In previous generations, our survival was at stake. A drought could result in a famine. Most people spent 90% of their disposable income on food. They were subsistence farmers – survival was an everyday proposition.
In today’s society, food is no longer an issue. We spend just 6% of our income on food. Our time is now our most precious commodity.
Unfortunately, many people have not adjusted their lifestyles to take into account this change. They continue to live as though survival is at issue. Houses have grown much bigger and are filled with more stuff; cars have become more powerful; discretionary income is frittered away. And government and nonprofit organizations have built a more comprehensive safety net than ever existed in the past.
But the fact remains that survival is not in question. The primary challenge we face is what we will do with our time. In this regard, we are all volunteers. We work the first 10% of our week to pay for our true survival needs, and after that, we are free to do what we want. The only thing limiting our ability to pursue our true calling is the lifestyle we’ve chosen.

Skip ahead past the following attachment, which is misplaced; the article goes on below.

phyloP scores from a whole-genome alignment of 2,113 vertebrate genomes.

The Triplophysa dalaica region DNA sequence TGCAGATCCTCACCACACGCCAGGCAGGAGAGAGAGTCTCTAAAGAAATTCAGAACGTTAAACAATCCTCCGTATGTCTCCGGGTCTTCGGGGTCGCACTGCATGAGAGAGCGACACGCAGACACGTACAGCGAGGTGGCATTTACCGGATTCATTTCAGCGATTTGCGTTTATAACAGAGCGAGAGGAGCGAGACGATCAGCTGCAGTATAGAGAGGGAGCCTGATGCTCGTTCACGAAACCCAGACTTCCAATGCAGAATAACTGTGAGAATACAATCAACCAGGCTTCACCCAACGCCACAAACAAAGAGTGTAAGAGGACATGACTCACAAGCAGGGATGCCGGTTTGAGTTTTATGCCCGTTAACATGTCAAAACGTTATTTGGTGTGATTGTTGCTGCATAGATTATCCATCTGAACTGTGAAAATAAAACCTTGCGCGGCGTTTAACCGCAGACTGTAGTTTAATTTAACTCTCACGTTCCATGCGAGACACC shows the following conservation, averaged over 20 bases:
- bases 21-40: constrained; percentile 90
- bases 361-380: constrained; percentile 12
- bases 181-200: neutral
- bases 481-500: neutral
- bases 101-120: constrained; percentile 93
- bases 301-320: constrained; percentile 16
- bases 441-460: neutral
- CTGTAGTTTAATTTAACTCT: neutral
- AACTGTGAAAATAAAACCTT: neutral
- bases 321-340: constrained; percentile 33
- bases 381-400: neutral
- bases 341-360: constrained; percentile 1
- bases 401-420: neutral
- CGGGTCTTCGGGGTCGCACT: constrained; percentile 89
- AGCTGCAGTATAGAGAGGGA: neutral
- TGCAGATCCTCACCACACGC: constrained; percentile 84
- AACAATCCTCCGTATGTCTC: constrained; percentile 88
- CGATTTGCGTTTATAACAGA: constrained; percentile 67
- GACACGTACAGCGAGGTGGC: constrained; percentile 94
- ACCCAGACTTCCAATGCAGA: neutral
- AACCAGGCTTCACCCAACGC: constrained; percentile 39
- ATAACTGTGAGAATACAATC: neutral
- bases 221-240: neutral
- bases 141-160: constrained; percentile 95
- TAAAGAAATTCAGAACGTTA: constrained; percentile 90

The bottom line is that we should be doing what we really love. If you love to disciple young people, you should be spending more than half your time doing that. If you hate administrative minutiae, stop making yourself and everybody else miserable by trying to that! Give the job to someone who likes it.
Too many people compromise when what they need to do is grab life by the throat.
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I'm motivated to join God in his global reclamation project. He's on the move, setting his sons and daughters free from their places of captivity. And he's partnering with those of us who have been freed to go and free others.